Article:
Retired Hayden police officer honored for 16K hours of volunteer service, dedication to community |

Retired Hayden police officer honored for 16K hours of volunteer service, dedication to community

Longtime Hayden Police Department officer Russ Davis received an award for his 25 years of service, much of it as a volunteer, during a ceremony Thursday, Jan. 9.
Courtesy photo

STEAMBOAT SPRINGS — Thursday, marked National Law Enforcement Appreciation Day, so it was fitting that the Hayden Town Council honored the recent retirement of a police officer who became a beloved member of the community during his 25 years of service.

Russ Davis, who started as a volunteer reserve officer in 1995, eventually rising to the ranks of sergeant, served his last day Dec. 27. On Thursday, Jan. 9, he received two plaques, one of which was a wooden replica of a Hayden police badge, to commemorate his longtime commitment to public safety.

For Mayor Tim Redmond, who gave a speech in honor of Davis, the ceremony was bittersweet. His eyes glistened with tears and his voice broke as he recounted Davis’ generosity to the town of Hayden, which includes about 16,000 hours volunteering with the Police Department. 

The mayor noted Davis’ commitment to keeping the community safe, even among his other duties, which included running the local NAPA Auto Parts.  

“Many times Russ would drop what he was doing at the NAPA store to rush out and cover the officer on shift with a suspicious call or a violent situation,” Redmond said. 

Davis sometimes went to extreme measures to ensure he could respond to emergency calls and support his fellow officers in the line of duty.

“I’ve seen when he had to take Sudafed just to be able to make it out on patrol when he was sick,” Redmond said. “He did it because he loved this job, and he loves this town. That’s going to be impossible to replace.”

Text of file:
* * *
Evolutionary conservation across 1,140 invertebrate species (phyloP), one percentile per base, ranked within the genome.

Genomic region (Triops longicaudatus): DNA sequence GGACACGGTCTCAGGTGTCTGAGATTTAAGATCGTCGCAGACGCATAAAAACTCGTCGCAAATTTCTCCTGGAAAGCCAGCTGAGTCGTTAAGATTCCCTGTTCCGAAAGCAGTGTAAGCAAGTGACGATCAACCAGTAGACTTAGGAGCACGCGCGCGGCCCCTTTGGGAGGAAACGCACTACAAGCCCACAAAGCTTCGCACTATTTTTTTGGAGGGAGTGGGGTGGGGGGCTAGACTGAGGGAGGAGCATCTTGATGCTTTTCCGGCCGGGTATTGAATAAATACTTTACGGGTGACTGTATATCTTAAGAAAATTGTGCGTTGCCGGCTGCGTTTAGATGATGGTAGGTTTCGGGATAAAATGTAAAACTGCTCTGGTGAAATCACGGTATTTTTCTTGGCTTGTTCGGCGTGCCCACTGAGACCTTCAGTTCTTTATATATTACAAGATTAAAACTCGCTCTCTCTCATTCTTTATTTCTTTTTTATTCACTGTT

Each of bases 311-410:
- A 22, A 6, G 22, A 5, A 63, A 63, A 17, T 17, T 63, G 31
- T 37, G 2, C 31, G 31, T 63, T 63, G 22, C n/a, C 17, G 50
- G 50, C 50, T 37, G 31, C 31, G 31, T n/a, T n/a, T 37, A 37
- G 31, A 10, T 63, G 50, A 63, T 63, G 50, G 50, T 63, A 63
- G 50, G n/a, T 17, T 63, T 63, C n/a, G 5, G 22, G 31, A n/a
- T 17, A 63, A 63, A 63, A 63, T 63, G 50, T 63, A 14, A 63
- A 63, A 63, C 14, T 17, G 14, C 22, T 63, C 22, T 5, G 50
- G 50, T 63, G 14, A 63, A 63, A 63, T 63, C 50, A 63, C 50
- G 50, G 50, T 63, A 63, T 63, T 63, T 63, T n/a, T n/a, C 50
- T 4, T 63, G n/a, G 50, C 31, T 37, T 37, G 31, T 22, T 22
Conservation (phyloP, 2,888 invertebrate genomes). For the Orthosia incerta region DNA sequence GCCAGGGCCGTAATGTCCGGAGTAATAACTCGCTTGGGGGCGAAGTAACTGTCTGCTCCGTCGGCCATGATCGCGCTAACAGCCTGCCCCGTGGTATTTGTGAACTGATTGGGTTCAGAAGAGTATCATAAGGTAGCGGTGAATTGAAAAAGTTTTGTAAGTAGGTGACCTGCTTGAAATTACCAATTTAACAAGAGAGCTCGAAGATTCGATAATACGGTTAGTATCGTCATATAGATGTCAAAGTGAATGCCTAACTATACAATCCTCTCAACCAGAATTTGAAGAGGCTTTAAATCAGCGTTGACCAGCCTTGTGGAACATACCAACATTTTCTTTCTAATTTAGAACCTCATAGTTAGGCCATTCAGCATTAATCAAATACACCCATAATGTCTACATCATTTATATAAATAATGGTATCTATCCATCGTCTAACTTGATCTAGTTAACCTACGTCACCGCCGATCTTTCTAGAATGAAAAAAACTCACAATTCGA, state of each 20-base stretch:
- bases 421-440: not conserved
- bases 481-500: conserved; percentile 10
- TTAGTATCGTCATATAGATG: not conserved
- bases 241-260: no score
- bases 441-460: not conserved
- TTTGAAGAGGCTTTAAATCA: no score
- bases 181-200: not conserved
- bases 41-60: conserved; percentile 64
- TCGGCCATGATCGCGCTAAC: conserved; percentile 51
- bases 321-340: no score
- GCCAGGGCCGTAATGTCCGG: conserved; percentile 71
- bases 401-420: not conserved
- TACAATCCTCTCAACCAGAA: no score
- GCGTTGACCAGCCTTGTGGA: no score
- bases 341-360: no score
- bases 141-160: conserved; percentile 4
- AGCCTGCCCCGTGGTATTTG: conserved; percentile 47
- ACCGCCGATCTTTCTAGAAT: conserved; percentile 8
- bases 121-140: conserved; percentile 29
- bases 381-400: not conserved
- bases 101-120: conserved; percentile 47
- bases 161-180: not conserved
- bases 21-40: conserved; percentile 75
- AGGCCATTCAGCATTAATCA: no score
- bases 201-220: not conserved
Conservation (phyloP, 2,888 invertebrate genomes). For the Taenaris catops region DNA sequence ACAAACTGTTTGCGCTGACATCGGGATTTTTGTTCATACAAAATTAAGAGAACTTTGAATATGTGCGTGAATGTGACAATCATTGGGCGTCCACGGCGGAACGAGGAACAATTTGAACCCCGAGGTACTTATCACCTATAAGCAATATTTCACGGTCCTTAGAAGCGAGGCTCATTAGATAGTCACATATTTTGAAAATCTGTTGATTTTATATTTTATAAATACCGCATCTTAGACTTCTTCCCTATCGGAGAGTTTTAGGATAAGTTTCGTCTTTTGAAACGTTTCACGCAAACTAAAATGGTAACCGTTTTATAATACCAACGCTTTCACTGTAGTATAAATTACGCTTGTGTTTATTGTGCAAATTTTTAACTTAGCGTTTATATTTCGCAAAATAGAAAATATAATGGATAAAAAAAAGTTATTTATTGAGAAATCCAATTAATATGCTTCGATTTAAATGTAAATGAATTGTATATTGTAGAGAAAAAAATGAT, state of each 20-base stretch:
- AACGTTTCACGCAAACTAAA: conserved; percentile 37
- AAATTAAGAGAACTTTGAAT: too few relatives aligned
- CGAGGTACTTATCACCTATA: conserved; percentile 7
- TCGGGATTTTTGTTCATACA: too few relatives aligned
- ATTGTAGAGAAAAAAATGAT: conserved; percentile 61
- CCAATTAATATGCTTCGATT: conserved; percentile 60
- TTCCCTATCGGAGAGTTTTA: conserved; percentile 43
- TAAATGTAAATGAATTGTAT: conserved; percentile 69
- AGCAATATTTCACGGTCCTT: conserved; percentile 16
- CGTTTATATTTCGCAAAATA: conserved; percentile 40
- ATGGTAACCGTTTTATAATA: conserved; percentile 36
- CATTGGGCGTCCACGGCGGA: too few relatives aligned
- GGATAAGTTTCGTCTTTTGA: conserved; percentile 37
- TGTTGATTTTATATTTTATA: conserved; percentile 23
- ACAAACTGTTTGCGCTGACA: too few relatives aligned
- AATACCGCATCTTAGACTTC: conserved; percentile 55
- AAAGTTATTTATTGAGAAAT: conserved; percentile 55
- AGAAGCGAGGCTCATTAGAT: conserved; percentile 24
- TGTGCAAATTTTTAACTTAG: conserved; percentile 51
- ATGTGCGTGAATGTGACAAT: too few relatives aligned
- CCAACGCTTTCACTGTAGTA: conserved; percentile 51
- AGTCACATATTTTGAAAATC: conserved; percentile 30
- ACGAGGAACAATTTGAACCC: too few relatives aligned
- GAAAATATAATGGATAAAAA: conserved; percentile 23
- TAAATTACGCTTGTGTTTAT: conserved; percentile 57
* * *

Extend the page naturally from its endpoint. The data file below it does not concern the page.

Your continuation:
Police Chief Greg Tuliszewski also spoke of the retired officer’s accolades. As he recounted, Davis was among a small handful of people to graduate from a police academy cohort that trained in Hayden back in 1995. It has since become too resource-intensive to train officers in the area, Tuliszewski said. 

Until 2000, Davis worked as a volunteer officer, after which he rose to a part-time, then a full-time officer until his final promotion as a sergeant. In that time, he completed approximately 5,200 crime reports, according to Redmond. Davis also fielded more than 300 calls involving animals, to which his fellow officers present at the ceremony laughed at the frustrating task of wrangling loose cats or barking dogs.

“All who know Russ know his love for animal calls,” Redmond said, laughing.  

Whether dealing with animals or humans, it was important for Davis to always enforce the law with respect, something that even those who came under his custody came to appreciate. 

“I can’t tell you the number of people I’ve arrested who still wave at me when I see them on the streets,” he said. 

Davis said he has formed tight bonds with his fellow officers, and he is going to miss his work at the Police Department.

But at 71, Davis said he was getting too weary for law enforcement duties, particularly the growing stacks of paperwork. Never one to sit idle, he already has received his broker’s license and has started working with his daughter, Sandra King, at her real estate firm in Craig. 

“I’m always doing something,” Davis said. “It helps keep you young, they say.”

To reach Derek Maiolo, call 970-871-4247, email or follow him on Twitter @derek_maiolo.

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